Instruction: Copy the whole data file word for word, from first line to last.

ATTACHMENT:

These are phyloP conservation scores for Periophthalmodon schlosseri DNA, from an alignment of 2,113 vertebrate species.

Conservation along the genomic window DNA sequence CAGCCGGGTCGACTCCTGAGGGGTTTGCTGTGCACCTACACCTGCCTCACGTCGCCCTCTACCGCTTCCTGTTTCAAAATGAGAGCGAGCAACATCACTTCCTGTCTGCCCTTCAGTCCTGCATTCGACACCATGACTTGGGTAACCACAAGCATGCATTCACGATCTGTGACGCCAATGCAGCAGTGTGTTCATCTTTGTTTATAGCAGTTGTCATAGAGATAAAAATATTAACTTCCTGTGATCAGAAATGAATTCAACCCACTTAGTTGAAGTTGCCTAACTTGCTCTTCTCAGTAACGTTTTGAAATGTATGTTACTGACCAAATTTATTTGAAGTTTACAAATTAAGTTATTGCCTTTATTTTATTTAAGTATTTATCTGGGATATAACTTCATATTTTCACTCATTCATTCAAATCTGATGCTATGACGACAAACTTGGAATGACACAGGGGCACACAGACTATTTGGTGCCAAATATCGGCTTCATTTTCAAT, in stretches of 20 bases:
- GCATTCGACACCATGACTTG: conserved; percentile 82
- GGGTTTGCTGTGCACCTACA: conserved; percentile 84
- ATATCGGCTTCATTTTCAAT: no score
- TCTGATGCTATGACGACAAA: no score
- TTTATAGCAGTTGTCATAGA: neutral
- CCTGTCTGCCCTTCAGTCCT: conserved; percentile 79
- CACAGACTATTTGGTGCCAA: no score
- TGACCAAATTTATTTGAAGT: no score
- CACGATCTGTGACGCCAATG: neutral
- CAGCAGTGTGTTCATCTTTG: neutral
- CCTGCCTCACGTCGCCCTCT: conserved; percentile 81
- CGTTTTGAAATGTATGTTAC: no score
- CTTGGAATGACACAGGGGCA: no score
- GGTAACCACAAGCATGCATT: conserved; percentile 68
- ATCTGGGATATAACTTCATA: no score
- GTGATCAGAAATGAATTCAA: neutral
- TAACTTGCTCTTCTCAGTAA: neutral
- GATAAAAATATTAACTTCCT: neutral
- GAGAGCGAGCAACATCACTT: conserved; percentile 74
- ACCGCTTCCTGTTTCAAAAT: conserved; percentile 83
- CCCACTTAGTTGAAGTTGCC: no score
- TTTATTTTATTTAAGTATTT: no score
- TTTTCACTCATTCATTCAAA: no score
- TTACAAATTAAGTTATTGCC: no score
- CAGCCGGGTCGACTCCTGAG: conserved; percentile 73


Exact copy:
These are phyloP conservation scores for Periophthalmodon schlosseri DNA, from an alignment of 2,113 vertebrate species.

Conservation along the genomic window DNA sequence CAGCCGGGTCGACTCCTGAGGGGTTTGCTGTGCACCTACACCTGCCTCACGTCGCCCTCTACCGCTTCCTGTTTCAAAATGAGAGCGAGCAACATCACTTCCTGTCTGCCCTTCAGTCCTGCATTCGACACCATGACTTGGGTAACCACAAGCATGCATTCACGATCTGTGACGCCAATGCAGCAGTGTGTTCATCTTTGTTTATAGCAGTTGTCATAGAGATAAAAATATTAACTTCCTGTGATCAGAAATGAATTCAACCCACTTAGTTGAAGTTGCCTAACTTGCTCTTCTCAGTAACGTTTTGAAATGTATGTTACTGACCAAATTTATTTGAAGTTTACAAATTAAGTTATTGCCTTTATTTTATTTAAGTATTTATCTGGGATATAACTTCATATTTTCACTCATTCATTCAAATCTGATGCTATGACGACAAACTTGGAATGACACAGGGGCACACAGACTATTTGGTGCCAAATATCGGCTTCATTTTCAAT, in stretches of 20 bases:
- GCATTCGACACCATGACTTG: conserved; percentile 82
- GGGTTTGCTGTGCACCTACA: conserved; percentile 84
- ATATCGGCTTCATTTTCAAT: no score
- TCTGATGCTATGACGACAAA: no score
- TTTATAGCAGTTGTCATAGA: neutral
- CCTGTCTGCCCTTCAGTCCT: conserved; percentile 79
- CACAGACTATTTGGTGCCAA: no score
- TGACCAAATTTATTTGAAGT: no score
- CACGATCTGTGACGCCAATG: neutral
- CAGCAGTGTGTTCATCTTTG: neutral
- CCTGCCTCACGTCGCCCTCT: conserved; percentile 81
- CGTTTTGAAATGTATGTTAC: no score
- CTTGGAATGACACAGGGGCA: no score
- GGTAACCACAAGCATGCATT: conserved; percentile 68
- ATCTGGGATATAACTTCATA: no score
- GTGATCAGAAATGAATTCAA: neutral
- TAACTTGCTCTTCTCAGTAA: neutral
- GATAAAAATATTAACTTCCT: neutral
- GAGAGCGAGCAACATCACTT: conserved; percentile 74
- ACCGCTTCCTGTTTCAAAAT: conserved; percentile 83
- CCCACTTAGTTGAAGTTGCC: no score
- TTTATTTTATTTAAGTATTT: no score
- TTTTCACTCATTCATTCAAA: no score
- TTACAAATTAAGTTATTGCC: no score
- CAGCCGGGTCGACTCCTGAG: conserved; percentile 73